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DISPATCH FROM MANILA

Rice cop for her country

Philippine President Arroyo is tackling the nation's shortage with fervor, but critics say it's all political and not helpful.

May 01, 2008|Bruce Wallace | Times Staff Writer

MANILA — There are moments during these days of worry over soaring international food prices when it appears that Philippine President Gloria Macapagal Arroyo is out to solve her country's rice shortages all on her own.

Arroyo seems to be everywhere: convening a national food summit one day, appearing on television the next to tout the nutritional value of pan de sal, buns made with cheap flour that she wants poor Filipinos to eat as a substitute for rice.

Her vow to crack down on "rice and bread bandits" has turned her into the nation's food sheriff. She showed up to personally inspect a Manila warehouse, where police seized thousands of bags of rice being hoarded in anticipation of higher prices. And she dragged the Philippine media along to a customs office, where she badgered officials into filing charges against alleged flour smugglers.

The furious pace reflects Arroyo's awareness that rice is not just a food but also a political commodity in a country of 91 million, where large swaths of the population live on the margins of hunger. But critics say the president's hyper-activism is instead stoking a sense of crisis that leads to greater hoarding and pushes prices higher.

"This is all showmanship from the president," said Sen. Rodolfo Biazon, a former armed forces chief of staff who accuses Arroyo of "eroding confidence in public institutions."

"She's working really hard, but trying to look busy has unintended negative consequences," said Benjamin Diokno, secretary of budget and management under the previous government of President Joseph Estrada and now an economics professor at the University of the Philippines.

"When she asks people to switch to other foods, it's a sign of panic," he said. "The raids on the warehouses have made legitimate traders nervous that they'll be caught in a sweep, so they've stopped buying rice from the farmers. Now we have rice spoiling in storage."

The president's office dismissed those criticisms, saying Arroyo has always been a "hands-on president" and will continue to be seen in action.

"In an effort to reassure Filipinos and to make sure the global rice issue does not become a crisis in the Philippines, she is personally overseeing an effort to ensure supply, secure proper distribution and make sure there is no price gouging or corruption," said presidential spokesman Ignacio Bunye.

But Arroyo's credibility has been badly compromised by widespread corruption allegations against her government. The stain of sleaze has created a well of mistrust that inhibits her ability to rally the country to her policies, opponents say.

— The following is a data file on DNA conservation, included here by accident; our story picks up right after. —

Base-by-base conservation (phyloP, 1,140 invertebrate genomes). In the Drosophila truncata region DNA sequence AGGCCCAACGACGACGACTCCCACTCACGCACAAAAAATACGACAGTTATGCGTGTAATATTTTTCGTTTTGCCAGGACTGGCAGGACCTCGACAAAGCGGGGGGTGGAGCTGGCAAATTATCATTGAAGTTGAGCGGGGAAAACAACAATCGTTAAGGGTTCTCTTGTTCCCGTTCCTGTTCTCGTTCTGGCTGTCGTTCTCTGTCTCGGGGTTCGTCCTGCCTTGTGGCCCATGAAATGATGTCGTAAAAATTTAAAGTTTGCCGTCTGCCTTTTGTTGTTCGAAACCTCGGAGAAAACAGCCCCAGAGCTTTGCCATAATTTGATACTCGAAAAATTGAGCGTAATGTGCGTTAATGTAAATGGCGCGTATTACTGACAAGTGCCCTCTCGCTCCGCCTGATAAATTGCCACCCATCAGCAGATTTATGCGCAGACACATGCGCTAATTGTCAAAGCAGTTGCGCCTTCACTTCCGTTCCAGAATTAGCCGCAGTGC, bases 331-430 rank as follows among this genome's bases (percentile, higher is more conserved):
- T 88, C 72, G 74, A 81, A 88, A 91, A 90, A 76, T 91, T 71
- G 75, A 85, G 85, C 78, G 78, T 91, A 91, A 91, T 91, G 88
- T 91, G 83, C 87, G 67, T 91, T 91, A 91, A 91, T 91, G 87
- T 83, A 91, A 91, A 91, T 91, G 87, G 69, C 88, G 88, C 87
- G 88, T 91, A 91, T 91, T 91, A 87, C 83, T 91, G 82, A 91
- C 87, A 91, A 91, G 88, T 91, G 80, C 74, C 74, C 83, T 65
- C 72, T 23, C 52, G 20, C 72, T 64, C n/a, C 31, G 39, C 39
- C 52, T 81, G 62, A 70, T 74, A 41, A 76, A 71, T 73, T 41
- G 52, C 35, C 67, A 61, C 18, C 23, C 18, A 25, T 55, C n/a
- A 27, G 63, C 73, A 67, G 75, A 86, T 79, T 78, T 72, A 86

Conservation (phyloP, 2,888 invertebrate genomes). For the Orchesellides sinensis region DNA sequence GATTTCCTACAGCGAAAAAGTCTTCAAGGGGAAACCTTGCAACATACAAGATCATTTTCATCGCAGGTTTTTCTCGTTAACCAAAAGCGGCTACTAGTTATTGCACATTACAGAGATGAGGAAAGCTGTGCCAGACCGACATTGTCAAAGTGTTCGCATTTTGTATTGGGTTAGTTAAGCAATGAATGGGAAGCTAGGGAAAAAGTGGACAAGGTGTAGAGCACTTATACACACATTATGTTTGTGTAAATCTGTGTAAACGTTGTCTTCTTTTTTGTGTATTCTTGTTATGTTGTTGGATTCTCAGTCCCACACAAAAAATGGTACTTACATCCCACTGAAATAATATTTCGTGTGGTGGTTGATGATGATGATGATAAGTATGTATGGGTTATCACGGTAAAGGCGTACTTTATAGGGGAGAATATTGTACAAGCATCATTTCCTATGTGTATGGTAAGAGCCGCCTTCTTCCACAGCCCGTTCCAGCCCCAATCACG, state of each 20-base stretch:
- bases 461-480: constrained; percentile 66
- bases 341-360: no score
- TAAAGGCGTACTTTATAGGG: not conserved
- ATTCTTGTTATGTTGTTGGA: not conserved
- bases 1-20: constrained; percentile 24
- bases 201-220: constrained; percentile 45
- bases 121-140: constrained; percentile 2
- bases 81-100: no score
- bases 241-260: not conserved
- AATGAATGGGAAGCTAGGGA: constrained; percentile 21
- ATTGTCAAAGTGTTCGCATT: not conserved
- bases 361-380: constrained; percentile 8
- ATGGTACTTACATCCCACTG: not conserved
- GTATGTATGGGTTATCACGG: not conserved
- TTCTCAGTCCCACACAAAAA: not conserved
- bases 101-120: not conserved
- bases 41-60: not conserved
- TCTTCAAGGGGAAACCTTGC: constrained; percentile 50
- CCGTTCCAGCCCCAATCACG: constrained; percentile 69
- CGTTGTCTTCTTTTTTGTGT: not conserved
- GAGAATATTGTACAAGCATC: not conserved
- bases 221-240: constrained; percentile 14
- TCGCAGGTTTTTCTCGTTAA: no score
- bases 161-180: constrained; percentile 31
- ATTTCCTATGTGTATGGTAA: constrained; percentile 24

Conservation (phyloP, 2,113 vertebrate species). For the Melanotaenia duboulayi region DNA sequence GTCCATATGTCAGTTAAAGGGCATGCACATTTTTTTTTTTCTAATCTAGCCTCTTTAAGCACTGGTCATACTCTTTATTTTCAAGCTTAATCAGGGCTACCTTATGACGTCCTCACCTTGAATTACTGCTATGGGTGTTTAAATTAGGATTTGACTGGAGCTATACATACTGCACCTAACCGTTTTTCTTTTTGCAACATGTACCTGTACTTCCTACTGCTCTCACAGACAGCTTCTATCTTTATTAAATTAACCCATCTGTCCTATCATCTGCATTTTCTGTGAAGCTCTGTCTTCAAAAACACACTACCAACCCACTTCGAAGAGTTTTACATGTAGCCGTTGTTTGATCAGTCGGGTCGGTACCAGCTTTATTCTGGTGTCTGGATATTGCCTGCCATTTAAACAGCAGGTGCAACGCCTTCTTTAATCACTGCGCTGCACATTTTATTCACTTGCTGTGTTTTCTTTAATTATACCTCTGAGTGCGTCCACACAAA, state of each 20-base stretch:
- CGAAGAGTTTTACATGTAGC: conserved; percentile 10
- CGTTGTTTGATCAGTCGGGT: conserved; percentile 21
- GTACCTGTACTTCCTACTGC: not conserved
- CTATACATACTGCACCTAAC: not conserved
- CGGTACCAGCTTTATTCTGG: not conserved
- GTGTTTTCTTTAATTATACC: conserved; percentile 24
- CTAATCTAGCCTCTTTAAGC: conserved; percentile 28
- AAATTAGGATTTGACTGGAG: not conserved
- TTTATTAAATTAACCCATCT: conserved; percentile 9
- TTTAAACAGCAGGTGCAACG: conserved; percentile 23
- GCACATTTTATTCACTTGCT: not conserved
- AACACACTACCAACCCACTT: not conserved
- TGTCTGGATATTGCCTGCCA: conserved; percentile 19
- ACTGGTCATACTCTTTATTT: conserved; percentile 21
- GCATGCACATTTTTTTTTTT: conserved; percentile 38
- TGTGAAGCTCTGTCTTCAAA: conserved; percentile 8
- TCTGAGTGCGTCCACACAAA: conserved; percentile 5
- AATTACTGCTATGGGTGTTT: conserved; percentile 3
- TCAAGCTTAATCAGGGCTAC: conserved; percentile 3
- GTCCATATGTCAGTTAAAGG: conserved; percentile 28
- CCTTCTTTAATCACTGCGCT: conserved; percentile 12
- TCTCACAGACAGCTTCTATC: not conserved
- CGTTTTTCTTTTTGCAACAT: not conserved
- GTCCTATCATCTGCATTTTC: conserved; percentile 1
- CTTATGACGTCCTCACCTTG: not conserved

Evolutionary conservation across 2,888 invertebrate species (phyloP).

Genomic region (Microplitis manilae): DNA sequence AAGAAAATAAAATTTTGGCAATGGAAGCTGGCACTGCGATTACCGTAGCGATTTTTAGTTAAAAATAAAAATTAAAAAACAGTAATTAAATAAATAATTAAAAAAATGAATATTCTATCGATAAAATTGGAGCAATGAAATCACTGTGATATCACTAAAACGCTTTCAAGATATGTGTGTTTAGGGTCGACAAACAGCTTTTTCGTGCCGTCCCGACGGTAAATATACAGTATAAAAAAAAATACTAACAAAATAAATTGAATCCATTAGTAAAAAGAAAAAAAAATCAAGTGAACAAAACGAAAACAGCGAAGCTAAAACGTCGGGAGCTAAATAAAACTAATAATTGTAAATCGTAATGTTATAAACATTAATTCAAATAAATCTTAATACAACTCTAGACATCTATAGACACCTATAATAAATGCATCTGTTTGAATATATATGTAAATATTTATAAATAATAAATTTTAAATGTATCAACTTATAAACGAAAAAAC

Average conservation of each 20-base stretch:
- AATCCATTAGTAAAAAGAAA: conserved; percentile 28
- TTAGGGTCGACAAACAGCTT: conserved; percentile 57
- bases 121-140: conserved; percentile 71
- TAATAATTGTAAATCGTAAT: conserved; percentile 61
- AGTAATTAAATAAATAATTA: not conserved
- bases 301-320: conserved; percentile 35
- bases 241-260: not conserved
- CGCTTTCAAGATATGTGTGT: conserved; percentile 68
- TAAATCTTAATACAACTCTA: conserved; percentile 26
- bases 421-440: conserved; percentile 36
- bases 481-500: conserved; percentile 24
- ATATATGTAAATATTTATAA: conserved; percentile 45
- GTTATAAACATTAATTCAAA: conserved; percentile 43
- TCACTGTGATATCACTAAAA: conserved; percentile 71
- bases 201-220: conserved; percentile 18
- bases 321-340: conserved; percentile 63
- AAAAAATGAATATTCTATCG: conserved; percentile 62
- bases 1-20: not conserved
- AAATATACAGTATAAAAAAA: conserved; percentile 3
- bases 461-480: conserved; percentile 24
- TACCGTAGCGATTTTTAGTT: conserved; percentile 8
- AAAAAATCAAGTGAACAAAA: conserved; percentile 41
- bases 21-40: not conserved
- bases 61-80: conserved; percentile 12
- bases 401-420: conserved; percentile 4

Given the food crisis, the most damaging allegations may be the still-unresolved charges made by a Senate committee investigating the disappearance of $15 million from the Agriculture Ministry fund intended to buy fertilizer for farms. The Senate says farmers went without fertilizer while the money was diverted to Arroyo's 2004 reelection campaign, a charge she denies.

But her opponents have freely invoked the so-called fertilizer scam to question Arroyo's sincerity about improving agricultural production.

"People really distrust her and they see through this drama she's creating," Diokno said. "In the queues to buy cheap government rice, they're cursing her."

Arroyo's name does come quickly to the lips of many of Manila's poor when asked who they blame for the rising food costs. There has been no food-related violence in the Philippines, but potentially hungry urban mobs make for a combustible situation.

And for Arroyo, the prospect of a presidency undermined by soaring food prices has haunting personal overtones. She was a teenager when her father, Diosdado Macapagal, was defeated in his 1965 reelection bid for the presidency, succumbing to social unrest caused by rice shortages that he proved powerless to control.

The dynamic of that election was certainly seared into the consciousness of the candidate who defeated Macapagal: Ferdinand Marcos.

"Marcos was more afraid of a rice crisis than of the communist insurgency, and back then, that was saying something," said Francisco Tatad, who was Marcos' information minister for more than 10 years during which the Philippines produced enough rice to be an exporter for all but a short time.

"After that election, Marcos made sure that supply was there," Tatad said. "He never took a chance with rice."

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bruce.wallace@latimes.com

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